Joel Nelsen
Joel Nelsen

tNot all summer citrus is imported.

California growers expect to have a selection of seasonal citrus items available over the next few months, including valencia oranges, grapefruit and a variety of lemons and limes.

This season’s valencia crop is estimated to be 25 million cartons, said Joel Nelsen, president of Exeter-based California Citrus Mutual.

That estimate is down from the 27 million cartons shipped last year because of reduced acreage resulting from competition from offshore imports and a navel season that in past years extended into July, he said.

This year’s bearing acreage is estimated at 39,000 acres, down 1,000 acres from last year.

“Ten years ago, we were shipping fruit off of 57,000 acres,” Nelsen said.

Since growers hold fruit on the tree, Nelsen’s expects the season to slow down in July and August and pick up steam into late August, September and October.

Exports already are moving, and domestic sales should begin in earnest by mid-June, he said.

Booth Ranches, Orange Cove, Calif., expected to finish its navel program by the end of May, about a month sooner than usual, said Tracy Jones, vice president of domestic sales.

Freeze damage was responsible for at least some of the shortfall, she said.

The company started picking good-quality valencias in early April, Jones said.

“The packout has been excellent,” she said in late May. “The brix levels are very good.”

Booth Ranches hopes to make its million-carton valencia deal last through September, she said.

Limoneira Co., Santa Paula, Calif., expects to offer lemons from California, Chile, Argentina and, tentatively, South Africa this summer, said Alex Teague, senior vice president and chief operating officer.

“Right now, supplies out of Southern California are more than sufficient, for the most part,” he said in late May. “Quality is pretty good.”

Lemons grown on the California coast have experienced earlier maturity, so the end of that season in August most likely will include some additional product from Mexico, Chile and South Africa, he said.

He expects volume of the California crop to be 2% to 3% greater than last year, but it was running 20% ahead of schedule with picking volume in January, February and March double what it usually is.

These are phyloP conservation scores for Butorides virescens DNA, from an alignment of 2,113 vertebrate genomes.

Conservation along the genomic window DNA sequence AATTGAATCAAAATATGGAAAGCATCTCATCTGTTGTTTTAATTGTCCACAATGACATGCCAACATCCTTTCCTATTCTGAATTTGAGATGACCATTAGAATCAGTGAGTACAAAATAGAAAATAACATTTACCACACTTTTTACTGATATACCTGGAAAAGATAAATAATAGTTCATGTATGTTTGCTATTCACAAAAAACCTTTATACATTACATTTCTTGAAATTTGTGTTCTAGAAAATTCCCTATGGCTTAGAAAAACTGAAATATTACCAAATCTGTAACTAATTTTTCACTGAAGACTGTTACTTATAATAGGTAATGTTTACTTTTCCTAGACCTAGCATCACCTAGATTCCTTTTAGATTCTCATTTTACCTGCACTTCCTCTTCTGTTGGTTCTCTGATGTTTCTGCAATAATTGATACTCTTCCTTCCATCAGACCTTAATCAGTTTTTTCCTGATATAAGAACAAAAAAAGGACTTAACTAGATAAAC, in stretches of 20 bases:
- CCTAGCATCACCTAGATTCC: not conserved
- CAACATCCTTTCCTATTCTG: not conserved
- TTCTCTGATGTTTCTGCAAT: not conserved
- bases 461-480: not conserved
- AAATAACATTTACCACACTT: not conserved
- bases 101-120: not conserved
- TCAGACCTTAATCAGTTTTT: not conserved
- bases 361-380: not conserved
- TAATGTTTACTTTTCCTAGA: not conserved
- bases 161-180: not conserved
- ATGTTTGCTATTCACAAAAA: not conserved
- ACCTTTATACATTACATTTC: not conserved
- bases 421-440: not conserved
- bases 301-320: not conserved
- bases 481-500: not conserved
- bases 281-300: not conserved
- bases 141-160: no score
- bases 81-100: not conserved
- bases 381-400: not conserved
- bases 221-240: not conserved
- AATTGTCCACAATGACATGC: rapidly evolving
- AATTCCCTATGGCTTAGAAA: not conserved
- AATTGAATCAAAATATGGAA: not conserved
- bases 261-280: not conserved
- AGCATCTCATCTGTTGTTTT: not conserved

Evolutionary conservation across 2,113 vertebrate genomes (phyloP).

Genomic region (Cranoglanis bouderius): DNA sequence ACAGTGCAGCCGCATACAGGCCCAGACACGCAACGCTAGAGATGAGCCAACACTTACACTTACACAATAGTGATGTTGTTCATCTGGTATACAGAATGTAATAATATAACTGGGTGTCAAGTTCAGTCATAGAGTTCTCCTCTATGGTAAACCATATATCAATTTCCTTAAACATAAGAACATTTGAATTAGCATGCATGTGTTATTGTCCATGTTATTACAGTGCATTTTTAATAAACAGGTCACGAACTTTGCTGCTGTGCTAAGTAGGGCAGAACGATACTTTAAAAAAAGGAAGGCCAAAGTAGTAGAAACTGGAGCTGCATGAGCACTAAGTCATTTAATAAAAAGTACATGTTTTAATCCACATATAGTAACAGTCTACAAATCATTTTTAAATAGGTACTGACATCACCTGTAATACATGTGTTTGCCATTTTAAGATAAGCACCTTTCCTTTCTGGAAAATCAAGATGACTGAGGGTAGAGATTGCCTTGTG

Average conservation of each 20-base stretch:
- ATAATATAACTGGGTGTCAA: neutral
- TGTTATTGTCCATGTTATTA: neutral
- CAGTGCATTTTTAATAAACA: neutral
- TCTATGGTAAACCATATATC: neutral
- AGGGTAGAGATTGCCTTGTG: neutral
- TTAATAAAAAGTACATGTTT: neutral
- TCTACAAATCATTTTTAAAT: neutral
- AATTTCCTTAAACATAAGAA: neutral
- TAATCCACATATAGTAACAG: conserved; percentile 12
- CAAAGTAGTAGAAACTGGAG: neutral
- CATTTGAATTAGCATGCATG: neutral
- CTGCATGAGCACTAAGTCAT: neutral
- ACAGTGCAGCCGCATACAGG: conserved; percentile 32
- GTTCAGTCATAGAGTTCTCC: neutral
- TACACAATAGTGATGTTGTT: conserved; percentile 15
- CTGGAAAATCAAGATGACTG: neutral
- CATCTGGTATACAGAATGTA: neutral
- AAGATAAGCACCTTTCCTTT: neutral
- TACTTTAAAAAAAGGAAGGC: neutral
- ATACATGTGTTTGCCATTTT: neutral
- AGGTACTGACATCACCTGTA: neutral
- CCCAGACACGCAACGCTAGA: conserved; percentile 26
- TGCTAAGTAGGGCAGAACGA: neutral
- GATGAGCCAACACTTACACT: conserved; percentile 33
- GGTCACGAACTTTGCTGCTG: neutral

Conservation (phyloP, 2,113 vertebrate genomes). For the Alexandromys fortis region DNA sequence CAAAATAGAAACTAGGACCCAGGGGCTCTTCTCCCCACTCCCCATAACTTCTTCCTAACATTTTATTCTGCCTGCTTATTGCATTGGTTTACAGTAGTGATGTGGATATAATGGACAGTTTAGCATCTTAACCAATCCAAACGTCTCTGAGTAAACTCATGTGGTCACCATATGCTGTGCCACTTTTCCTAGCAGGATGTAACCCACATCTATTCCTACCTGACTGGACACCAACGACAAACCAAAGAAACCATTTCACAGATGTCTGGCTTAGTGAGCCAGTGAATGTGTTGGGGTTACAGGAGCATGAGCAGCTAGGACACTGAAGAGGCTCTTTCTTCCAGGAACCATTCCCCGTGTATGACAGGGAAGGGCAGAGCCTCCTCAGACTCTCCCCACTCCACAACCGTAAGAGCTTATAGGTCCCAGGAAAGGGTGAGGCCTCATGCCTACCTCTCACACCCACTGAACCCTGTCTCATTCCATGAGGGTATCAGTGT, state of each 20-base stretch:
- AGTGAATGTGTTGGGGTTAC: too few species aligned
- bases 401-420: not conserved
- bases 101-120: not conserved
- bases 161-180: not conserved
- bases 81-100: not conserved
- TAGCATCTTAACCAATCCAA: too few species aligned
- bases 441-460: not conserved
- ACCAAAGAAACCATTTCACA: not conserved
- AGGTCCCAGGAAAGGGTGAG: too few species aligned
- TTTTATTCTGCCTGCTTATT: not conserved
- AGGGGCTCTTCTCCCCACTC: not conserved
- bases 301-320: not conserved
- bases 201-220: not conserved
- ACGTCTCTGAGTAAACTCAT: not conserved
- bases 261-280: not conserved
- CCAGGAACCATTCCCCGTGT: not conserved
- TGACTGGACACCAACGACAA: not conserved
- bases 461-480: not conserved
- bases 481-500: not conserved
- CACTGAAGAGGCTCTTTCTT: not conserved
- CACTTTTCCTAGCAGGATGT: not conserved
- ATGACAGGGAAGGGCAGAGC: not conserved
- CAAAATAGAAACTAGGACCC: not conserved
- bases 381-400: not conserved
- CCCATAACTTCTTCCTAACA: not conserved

That means volume toward the end of the summer should be half of typical, Teague said.

“We anticipate the offshore fruit being a little bit stronger then.”

The California desert-Arizona crop should be lighter than usual, with earlier sizing.

“We’ll be able to start in earnest in September,” he said, with a small gap with domestic lemons in August.

“Fruit sizing is a bit smaller this year due to the lack of rain and other conditions,” said Joan Wickham, manager of advertising and public relations for Sunkist Growers Inc., Sherman Oaks, Calif.

Sunkist expects to ship organic and conventional valencia oranges through early November.

The co-op should have organic and conventional star ruby grapefruit through July and summer marsh ruby grapefruit from late June through early October.

In the lemon category, Sunkist expects to have conventional and organic Eureka and Lisbon lemons and meyer lemons, all of which are available year-round.

Limited quantities of Zebra pink variegated lemons also are available year-round, and Sunkist has limited volume of seedless lemons at various times of the year.

Persian limes and key limes are available year-round.

Industrywide, lemon production increased in 2013 over 2012.

“The increase is primarily due to a recovery of the Arizona crop that was subject to a freeze between 2011 and 2012,” she said.